Planning is the most important in audit. The planning phase begins with the initial meeting in which internal audit staff meets to discuss issues say about the audit process, the tentative scope of the audit, operations, and any questions or suggestions you may have for the audit, most importantly the most risky areas.

The most important thing is to understand the entity and its environment. During the remainder of the planning phase, the auditor will use various resources to learn more about your operations, including interviewing staff and reviewing strategic procedures.

At the conclusion of the planning phase, the auditor will perform an audit risk assessment based upon the information gathered.

This risk assessment will help the auditor to write an “audit programme” that is specifically tailored to your unit’s unique operations and risks.

An audit programme is simply a detailed list of test steps that the auditor will perform during the fieldwork phase in order to evaluate your unit’s processes and internal controls.

Fieldwork stage
Auditors are not watchdogs; hence employees should have no worry when they see a team of auditors in the organisation. During the audit fieldwork phase the auditor carries out the test steps outlined in the audit programme.

The auditor will select and examine samples of transactions, observe processes, and conduct additional interviews, as needed.

To avoid any surprises at the end of the audit, the auditor will let you know throughout the audit as he or she identifies concerns or areas for improvement.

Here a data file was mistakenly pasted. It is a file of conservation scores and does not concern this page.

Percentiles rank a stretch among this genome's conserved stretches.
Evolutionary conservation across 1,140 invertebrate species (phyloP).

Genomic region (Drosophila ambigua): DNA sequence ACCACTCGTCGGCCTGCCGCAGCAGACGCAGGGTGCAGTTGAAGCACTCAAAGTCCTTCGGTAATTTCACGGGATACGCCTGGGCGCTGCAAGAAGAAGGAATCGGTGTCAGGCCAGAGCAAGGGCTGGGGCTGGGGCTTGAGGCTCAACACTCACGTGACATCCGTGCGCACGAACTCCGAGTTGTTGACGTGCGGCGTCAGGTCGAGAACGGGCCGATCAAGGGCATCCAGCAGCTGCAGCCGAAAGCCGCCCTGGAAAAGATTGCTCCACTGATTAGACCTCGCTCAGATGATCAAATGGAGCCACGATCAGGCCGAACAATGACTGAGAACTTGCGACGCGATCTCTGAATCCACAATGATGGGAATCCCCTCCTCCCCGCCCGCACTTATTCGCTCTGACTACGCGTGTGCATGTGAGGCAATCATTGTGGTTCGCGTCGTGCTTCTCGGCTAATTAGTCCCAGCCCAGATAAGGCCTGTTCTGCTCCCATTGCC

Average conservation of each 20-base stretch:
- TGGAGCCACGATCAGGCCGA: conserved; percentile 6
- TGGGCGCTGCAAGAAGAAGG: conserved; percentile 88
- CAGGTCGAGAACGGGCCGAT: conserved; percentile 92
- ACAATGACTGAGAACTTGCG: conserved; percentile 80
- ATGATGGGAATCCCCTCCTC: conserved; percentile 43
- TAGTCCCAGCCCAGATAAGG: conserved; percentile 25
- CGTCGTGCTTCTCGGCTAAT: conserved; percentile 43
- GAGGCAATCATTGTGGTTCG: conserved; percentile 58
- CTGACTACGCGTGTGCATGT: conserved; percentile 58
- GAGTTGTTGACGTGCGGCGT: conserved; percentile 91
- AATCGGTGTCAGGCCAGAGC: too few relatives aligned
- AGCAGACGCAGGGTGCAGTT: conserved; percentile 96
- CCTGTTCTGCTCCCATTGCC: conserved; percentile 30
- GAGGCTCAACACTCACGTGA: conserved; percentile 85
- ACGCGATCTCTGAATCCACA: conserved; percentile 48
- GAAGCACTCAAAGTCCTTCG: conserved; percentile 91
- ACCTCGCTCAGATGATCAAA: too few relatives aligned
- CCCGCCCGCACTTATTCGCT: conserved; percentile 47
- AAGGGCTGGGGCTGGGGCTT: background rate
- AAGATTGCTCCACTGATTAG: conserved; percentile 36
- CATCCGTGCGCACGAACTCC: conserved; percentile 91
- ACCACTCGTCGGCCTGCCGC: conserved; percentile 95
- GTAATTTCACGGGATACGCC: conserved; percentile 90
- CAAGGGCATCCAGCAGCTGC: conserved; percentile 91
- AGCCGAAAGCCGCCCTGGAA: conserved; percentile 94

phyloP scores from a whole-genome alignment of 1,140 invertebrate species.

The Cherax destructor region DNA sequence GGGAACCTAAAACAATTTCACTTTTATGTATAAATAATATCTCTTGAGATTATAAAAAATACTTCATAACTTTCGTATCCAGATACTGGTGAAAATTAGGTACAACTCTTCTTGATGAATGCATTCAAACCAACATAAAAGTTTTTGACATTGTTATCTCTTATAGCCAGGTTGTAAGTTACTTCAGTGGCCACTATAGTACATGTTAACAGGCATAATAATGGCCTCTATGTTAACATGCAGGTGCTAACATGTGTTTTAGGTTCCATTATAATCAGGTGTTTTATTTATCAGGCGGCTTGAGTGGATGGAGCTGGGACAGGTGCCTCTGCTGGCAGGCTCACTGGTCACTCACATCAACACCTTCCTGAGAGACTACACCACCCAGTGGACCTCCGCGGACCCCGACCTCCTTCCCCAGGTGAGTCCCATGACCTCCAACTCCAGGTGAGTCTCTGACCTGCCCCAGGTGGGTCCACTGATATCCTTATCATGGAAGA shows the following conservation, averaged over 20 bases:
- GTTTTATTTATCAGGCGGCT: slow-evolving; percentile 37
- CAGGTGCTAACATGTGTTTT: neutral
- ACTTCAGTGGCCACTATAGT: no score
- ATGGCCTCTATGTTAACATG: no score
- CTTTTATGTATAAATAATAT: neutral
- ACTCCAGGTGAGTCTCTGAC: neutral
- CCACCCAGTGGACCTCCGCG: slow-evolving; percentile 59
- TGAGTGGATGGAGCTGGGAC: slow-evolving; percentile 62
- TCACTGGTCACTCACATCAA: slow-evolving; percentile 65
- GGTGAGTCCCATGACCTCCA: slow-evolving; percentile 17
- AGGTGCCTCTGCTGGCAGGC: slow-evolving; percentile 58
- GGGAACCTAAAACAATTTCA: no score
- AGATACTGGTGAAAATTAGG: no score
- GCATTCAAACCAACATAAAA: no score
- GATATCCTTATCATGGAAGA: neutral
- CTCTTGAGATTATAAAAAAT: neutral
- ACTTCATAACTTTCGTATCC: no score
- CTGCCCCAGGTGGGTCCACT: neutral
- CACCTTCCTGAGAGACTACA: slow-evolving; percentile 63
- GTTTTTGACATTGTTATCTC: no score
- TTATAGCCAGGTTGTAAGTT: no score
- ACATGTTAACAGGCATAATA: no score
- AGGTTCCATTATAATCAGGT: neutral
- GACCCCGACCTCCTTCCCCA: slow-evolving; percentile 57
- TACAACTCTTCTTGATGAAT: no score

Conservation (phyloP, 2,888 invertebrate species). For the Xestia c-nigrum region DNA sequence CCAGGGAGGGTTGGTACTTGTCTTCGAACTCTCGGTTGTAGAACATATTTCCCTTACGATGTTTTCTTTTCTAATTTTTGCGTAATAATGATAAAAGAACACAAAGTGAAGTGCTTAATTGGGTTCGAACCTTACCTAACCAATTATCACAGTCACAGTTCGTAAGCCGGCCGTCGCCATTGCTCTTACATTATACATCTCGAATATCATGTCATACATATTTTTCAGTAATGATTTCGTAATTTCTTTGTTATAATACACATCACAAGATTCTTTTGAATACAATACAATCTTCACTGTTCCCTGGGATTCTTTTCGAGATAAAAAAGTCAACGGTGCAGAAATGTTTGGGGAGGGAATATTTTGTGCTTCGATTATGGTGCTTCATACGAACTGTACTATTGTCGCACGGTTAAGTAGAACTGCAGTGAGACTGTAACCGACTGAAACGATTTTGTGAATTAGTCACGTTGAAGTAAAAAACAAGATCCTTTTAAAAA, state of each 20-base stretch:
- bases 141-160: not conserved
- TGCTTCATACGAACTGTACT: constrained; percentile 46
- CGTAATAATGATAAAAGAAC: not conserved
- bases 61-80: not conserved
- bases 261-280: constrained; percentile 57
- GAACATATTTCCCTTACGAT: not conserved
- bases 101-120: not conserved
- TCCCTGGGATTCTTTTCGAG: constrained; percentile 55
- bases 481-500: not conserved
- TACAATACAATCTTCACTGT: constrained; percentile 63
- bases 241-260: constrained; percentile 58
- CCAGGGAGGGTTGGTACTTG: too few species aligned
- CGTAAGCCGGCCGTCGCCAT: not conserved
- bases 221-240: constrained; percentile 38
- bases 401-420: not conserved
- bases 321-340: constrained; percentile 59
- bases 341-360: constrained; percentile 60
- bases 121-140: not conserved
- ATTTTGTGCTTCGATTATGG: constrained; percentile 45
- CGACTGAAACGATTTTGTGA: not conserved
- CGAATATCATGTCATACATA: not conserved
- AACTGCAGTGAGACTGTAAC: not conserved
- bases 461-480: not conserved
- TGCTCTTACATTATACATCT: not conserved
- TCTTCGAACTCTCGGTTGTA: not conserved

Reporting involves summarising all the auditor’s observations, and meeting with you to discuss at one time all the observations you have been notified about throughout the audit.

At the” observations meeting”, you will come to a common understanding of the concerns noted and the auditor will provide his or her suggestions on how to make improvements.

After the observations meeting, the auditor will draft an audit report, concisely describing each condition and the tentative plan of action for rectifying the conditions.

The auditor will then schedule another meeting called an “an exit conference” with you to review the draft audit report in detail, ensuring the conditions are presented factually, and the action plans accurately reflect your intentions. Together you and auditor will establish feasible target dates by which each action plan will be implemented.

After finalising the draft audit report, the auditor will provide it to you once again for review before the report is issued. Once you are in agreement about the presentation of the report, the auditor will issue the final audit report to you the shareholders.

Internal audit follow-up reviews consist of requesting from applicable management a report on the status of action plans.

So, note that management is responsible for fragile controls and auditors are responsible for monitoring and reviewing the efficiency, effectiveness, of the controls.

If you have a good team of internal auditors, then they will help oversee the loopholes within the system and make recommendations.

It is unfortunate for those organisations without competent and professional internal audit staff.

Instead of holding the team that is incompetent in all aspect, better out source the internal audit function.

Otherwise, you will not be cost effective, thus affect the objectives of your entity.